No easy foreign trust and tax fix

It’s easy for opposition parties to jump on the ‘foreign trust bad, foreign companies bad, fix it now!’ bandwagon.

It’s a lot more difficult to do anything worthwhile that will address the problems.

Dene Mackenzie at ODT points this out in No easy foreign trust fix seen.

Changing New Zealand’s tax laws relating to foreign trusts will not be easy, despite calls from opposition MPs and others calling for tax loopholes to be closed.

The easiest way to solve the problem would be for overseas countries to adopt tax rules similar to New Zealand’s, rather than trying to change the trust laws in this country, tax professionals say.

It would obviously be easiest for new Zealand to do nothing and have other countries change, but that’s not just going to happen on it’s own.

Labour Party leader Andrew Little…

…yesterday lambasted the Government’s inquiry into foreign trusts saying Transparency International had warned the inquiry into trust disclosure rules failed to address fundamental issues raised by the Panama Papers.

Transparency International warned the narrow terms of reference meant the inquiry “will merely investigate foreign trusts rather than tackle the broader spectrum of financial crime risks associated with New Zealand companies and trusts”, he said.

But beyond the Opposition rhetoric:

Tax professionals contacted by the ODT said the problem was not so simple.

“I think it’s fair to say they [opposition MPs] sense a political opportunity to fire a shot at the PM without understanding the big picture. It’s not unusual for IRD to have things on their work list and then remove them just as quickly as other priorities come up,” one expert said.

Governments around the world were concerned about big companies circumventing tax laws by parking profits offshore and about multinationals not paying enough tax.

But Governments around the world a struggling to find effective ways of improving things.

New Zealand’s foreign trust laws had a loophole that could be exploited by overseas people, despite the law being in place to protect New Zealand’s tax base.

Because of the way New Zealand’s law worked, overseas people could set up a New Zealand foreign trust to park profits that New Zealand could not tax.

If the trust had no New Zealand resident beneficiaries, no tax would be paid.

And because the trusts had to be set up and administered correctly under New Zealand law, some New Zealanders had made money by setting up trustee services to run the trusts.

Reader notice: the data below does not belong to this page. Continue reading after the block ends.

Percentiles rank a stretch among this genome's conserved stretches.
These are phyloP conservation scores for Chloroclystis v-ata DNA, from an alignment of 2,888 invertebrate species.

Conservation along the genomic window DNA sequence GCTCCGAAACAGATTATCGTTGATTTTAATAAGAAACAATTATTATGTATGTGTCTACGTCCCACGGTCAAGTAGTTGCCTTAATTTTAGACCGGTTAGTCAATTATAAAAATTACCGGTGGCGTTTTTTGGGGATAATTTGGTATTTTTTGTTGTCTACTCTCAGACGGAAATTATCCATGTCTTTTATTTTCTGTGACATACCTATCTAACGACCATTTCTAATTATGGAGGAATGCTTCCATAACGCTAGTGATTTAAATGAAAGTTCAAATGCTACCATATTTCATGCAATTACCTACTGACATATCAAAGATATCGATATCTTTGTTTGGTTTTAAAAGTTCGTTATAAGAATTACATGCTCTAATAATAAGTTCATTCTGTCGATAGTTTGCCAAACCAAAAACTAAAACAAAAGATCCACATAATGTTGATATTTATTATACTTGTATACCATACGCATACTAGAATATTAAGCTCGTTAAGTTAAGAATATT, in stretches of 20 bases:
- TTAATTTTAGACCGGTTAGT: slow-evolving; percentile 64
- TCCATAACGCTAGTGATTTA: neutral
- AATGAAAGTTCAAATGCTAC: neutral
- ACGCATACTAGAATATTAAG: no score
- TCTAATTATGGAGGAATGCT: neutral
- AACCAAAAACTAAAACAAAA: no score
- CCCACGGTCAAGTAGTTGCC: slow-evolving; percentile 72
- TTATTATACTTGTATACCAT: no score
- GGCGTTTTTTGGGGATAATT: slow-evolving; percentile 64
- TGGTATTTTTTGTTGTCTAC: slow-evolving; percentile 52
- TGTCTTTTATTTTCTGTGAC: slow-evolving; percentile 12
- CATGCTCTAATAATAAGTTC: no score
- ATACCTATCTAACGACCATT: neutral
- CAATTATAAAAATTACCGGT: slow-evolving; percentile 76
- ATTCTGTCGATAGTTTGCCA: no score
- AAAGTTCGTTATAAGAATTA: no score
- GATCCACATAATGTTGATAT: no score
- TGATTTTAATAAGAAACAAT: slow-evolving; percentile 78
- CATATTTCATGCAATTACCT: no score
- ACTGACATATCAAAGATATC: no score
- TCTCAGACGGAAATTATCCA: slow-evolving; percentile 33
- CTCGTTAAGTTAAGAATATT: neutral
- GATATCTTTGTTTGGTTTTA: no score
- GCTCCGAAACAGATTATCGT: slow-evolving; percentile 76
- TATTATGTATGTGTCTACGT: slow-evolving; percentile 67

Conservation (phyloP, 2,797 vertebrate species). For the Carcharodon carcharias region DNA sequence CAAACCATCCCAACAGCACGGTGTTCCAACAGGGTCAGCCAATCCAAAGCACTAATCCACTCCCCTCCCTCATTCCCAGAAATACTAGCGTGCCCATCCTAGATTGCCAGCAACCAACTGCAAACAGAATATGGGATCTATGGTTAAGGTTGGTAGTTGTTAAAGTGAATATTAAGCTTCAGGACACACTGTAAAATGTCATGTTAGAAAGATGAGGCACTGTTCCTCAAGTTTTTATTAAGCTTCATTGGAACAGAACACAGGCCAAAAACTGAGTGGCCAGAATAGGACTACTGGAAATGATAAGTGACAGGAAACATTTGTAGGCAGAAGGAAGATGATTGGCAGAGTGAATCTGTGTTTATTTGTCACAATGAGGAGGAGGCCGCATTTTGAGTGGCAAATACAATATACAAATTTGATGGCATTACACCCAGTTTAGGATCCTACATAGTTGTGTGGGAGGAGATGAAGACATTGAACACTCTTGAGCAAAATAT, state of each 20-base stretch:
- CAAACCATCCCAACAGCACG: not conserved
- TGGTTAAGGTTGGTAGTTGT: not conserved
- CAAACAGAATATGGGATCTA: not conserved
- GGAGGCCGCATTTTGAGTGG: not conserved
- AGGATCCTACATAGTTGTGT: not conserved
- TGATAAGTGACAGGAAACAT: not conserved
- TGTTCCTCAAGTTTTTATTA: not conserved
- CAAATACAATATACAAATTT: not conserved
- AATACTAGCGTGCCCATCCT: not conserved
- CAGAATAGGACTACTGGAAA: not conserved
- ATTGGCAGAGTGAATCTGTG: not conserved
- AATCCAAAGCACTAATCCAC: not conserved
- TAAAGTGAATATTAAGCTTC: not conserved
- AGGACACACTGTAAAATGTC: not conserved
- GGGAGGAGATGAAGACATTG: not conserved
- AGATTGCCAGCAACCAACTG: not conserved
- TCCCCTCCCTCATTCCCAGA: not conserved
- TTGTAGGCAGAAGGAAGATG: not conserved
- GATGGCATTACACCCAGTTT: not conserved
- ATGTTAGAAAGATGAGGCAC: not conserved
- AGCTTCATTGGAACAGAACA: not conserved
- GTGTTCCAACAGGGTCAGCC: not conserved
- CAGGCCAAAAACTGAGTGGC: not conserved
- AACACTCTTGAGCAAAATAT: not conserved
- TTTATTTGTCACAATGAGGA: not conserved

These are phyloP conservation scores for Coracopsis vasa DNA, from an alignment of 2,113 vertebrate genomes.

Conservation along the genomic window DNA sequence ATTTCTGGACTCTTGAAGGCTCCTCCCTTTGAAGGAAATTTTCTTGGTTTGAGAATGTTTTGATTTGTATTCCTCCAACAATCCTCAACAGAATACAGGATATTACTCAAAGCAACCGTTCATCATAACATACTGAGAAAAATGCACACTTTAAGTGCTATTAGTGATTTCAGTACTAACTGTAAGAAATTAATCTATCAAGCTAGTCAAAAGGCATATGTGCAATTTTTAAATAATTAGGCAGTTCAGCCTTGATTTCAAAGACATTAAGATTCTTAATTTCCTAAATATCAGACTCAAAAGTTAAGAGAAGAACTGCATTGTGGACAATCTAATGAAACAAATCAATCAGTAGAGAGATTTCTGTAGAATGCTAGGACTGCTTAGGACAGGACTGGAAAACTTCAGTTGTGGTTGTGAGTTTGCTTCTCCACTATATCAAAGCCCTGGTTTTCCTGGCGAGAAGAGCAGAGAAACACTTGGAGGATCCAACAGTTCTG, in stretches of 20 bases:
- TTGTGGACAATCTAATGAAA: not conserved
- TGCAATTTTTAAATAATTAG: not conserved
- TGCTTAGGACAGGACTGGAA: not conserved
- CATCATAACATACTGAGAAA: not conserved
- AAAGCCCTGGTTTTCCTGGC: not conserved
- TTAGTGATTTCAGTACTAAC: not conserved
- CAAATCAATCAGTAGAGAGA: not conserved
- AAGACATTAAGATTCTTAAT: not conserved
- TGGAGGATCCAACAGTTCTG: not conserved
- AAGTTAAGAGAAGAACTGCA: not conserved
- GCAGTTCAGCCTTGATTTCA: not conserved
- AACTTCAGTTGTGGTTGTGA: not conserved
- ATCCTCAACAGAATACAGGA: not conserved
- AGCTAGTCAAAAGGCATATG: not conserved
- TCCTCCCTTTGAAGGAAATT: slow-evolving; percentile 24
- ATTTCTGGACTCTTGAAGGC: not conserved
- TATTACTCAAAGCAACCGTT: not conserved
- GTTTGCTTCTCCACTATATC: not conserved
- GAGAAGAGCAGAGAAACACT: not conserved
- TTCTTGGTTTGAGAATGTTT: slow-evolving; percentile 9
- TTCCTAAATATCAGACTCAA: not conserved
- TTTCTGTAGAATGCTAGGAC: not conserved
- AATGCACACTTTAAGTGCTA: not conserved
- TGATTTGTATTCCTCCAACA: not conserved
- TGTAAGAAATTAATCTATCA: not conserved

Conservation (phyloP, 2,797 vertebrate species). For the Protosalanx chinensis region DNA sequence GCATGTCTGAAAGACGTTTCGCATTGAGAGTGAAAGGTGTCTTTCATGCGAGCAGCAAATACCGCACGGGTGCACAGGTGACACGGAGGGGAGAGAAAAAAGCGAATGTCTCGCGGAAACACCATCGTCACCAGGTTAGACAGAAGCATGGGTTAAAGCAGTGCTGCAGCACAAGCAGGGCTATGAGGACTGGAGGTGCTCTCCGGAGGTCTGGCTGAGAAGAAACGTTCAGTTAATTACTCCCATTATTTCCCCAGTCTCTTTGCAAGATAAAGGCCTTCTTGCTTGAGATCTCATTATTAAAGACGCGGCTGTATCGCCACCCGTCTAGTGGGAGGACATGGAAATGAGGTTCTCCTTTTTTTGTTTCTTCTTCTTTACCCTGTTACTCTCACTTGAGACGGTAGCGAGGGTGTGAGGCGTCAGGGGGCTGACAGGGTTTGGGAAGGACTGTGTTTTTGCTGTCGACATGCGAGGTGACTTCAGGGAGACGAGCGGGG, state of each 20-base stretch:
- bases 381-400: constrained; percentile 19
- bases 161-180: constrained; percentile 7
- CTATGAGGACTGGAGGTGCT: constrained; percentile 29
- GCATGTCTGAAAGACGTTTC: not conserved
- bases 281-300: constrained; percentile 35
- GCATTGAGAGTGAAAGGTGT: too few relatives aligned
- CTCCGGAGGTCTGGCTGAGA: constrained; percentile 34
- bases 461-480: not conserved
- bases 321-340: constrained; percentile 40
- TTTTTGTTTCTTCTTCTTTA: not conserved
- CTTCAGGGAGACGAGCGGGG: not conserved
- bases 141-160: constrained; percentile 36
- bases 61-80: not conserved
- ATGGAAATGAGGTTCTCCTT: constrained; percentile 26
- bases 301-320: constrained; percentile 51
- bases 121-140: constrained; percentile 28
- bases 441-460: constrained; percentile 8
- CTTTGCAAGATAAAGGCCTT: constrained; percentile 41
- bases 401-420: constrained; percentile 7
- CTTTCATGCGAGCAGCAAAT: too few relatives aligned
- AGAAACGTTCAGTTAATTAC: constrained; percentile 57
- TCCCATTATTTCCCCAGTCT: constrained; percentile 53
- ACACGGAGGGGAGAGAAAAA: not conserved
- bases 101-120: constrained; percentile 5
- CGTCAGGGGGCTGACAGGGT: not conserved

Some New Zealanders are now saying this country should be seen as having a regime that allows tax avoidance.

But unlike a tax haven, which attracts capital, the foreign trust regime was not put in place to do that, tax professionals said.

“This is not easy to change as it is a fundamental building block of our tax system. We want New Zealand residents to pay tax here.”

Foreign trusts are not really a New Zealand problem…

Most tax experts believed the foreign trust issue was not a New Zealand problem and the Government should be telling overseas administrations to tighten their rules which allowed their residents to set up foreign trusts to avoid paying tax.

Even if New Zealanders had investments in a tax haven overseas, eventually the money could find its way back to New Zealand and be taxed.

…but Opposition politicians are trying hard to make it a political problem here.

One of the worst things that could happen as a result is making changes to try and appease voters but that weaken our tax and trust laws.

It’s good to see some balanced analyse of the overseas trust and foreign company tax issues from the ODT.

Hawkes Bay good, Otago bad luck

The Government have announced some generous support of a Hawkes Bay event:

Steven Joyce@stevenljoyce

Announced two years of support for Hawkes Bay Art Deco Weekend thru Major Events Fund. Great event for the region. …

The media release says:

The Government is investing $530,000 through the Major Events Development Fund to support the 2014 and 2015 Art Deco Weekends in Hawke’s Bay, Economic Development Minister Steven Joyce announced today.

“Art Deco Weekend is unique to the region and New Zealand and provides an opportunity for visitors to immerse themselves in 1930s culture, music, history and heritage,” Mr Joyce says.

A cynical hack from the South responded:

Would that be in a National-held seat where the MP is retiring and you have hopes of retaining, by chance?

Fair point Mr Joyce.

Government don’t even need to “invest” any additional funds in Invermay. Unlike Tiwai.

All we want is for Government to stop gutting Otago.